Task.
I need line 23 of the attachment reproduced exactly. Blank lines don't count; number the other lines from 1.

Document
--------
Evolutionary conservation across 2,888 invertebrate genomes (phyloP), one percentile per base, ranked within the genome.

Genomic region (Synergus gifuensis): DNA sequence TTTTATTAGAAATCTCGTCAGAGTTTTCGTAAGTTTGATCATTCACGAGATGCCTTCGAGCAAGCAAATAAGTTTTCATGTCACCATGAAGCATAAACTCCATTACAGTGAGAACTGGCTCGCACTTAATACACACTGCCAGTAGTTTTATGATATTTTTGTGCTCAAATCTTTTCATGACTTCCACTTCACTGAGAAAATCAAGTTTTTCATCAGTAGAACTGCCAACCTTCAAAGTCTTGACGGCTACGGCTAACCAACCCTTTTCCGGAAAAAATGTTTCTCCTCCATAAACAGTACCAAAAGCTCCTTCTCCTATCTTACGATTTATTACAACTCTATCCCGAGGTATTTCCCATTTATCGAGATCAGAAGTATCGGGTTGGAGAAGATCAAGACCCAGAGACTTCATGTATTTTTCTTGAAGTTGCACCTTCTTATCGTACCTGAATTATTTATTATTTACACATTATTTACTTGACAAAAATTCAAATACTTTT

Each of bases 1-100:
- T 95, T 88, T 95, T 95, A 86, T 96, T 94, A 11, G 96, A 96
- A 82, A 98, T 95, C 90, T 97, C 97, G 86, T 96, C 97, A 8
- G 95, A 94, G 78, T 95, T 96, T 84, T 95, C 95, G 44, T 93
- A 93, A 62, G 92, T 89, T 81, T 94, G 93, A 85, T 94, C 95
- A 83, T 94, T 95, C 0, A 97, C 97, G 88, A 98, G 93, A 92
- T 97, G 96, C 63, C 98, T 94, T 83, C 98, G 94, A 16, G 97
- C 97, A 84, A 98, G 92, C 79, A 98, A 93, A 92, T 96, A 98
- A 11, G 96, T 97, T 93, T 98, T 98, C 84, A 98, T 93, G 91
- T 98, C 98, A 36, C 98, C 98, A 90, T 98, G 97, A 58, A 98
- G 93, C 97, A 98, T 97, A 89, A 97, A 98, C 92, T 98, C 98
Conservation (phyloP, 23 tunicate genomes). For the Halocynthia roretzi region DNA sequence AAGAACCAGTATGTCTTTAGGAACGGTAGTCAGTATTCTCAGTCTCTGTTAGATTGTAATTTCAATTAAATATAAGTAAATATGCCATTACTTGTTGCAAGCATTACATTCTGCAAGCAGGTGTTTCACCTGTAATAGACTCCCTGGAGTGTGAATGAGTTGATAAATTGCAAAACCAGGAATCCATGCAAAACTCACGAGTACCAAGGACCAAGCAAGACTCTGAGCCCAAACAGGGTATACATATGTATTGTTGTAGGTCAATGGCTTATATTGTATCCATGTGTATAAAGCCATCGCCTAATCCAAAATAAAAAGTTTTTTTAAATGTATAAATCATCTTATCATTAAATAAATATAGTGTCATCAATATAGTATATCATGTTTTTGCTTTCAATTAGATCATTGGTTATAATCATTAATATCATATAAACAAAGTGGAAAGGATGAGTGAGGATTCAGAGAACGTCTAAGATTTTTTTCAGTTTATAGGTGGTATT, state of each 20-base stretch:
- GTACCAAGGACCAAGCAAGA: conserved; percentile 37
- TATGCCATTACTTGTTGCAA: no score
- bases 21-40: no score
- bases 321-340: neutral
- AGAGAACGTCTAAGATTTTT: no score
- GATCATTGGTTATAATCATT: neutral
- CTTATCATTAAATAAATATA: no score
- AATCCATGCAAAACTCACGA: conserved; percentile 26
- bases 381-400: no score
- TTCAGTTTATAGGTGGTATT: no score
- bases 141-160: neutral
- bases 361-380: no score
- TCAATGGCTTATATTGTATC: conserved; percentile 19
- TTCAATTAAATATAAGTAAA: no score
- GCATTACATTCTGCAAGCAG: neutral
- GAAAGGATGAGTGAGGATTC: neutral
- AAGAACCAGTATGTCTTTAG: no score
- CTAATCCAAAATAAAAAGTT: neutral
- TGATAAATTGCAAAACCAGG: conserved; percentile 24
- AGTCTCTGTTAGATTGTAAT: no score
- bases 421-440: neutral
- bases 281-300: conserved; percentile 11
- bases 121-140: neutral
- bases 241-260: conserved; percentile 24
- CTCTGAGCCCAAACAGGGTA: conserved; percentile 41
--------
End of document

- bases 381-400: no score